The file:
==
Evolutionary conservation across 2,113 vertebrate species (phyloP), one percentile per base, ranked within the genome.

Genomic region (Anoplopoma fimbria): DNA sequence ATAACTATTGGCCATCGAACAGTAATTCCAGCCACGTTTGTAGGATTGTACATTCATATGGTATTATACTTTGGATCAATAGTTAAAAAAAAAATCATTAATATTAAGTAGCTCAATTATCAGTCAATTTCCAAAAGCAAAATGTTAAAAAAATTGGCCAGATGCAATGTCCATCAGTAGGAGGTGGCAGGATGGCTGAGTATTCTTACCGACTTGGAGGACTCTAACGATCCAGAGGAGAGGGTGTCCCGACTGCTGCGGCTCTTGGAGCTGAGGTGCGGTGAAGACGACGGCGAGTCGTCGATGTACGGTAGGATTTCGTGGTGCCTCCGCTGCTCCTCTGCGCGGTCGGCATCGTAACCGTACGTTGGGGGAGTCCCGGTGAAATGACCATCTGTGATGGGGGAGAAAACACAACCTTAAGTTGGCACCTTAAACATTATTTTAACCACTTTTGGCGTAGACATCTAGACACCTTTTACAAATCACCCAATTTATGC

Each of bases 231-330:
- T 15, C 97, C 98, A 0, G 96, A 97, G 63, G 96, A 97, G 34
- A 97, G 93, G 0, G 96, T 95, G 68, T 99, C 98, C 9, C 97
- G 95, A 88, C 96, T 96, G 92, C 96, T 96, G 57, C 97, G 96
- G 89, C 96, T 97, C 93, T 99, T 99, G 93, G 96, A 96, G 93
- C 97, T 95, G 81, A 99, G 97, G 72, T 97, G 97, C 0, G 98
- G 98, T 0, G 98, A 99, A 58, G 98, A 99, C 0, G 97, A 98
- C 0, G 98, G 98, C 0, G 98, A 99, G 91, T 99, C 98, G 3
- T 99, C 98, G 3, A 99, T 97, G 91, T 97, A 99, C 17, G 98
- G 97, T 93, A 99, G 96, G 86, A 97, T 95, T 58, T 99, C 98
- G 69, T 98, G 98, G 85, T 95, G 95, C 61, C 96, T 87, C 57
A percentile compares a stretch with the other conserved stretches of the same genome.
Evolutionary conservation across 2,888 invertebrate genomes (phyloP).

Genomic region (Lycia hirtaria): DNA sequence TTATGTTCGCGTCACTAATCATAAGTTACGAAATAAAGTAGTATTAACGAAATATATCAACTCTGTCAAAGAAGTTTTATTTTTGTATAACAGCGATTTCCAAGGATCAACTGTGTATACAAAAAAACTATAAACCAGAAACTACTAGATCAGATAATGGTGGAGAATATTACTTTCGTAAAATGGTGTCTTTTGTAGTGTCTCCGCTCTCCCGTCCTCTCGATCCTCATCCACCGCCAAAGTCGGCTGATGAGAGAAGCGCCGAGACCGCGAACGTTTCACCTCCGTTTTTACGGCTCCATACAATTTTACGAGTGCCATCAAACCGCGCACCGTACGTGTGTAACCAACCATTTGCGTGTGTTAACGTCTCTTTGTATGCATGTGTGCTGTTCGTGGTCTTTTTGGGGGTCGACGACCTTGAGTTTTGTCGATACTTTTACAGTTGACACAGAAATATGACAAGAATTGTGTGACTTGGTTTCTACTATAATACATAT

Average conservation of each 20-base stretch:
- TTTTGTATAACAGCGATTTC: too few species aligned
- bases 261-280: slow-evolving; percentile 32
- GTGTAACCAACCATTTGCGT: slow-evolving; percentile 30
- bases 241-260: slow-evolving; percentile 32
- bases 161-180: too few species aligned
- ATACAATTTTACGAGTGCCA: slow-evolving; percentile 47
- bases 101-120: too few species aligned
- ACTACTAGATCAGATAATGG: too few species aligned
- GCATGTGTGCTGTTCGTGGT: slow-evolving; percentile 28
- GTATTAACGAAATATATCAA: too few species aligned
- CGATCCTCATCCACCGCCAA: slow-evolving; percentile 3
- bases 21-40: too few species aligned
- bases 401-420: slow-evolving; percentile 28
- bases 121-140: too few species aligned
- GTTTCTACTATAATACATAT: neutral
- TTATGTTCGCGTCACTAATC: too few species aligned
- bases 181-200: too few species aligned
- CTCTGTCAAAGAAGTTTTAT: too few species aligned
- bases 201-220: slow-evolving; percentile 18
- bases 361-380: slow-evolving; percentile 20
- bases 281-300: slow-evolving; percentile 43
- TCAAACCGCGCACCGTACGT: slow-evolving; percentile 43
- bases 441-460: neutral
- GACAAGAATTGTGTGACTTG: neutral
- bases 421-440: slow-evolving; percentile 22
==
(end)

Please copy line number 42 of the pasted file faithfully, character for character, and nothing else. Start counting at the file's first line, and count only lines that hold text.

- bases 421-440: slow-evolving; percentile 22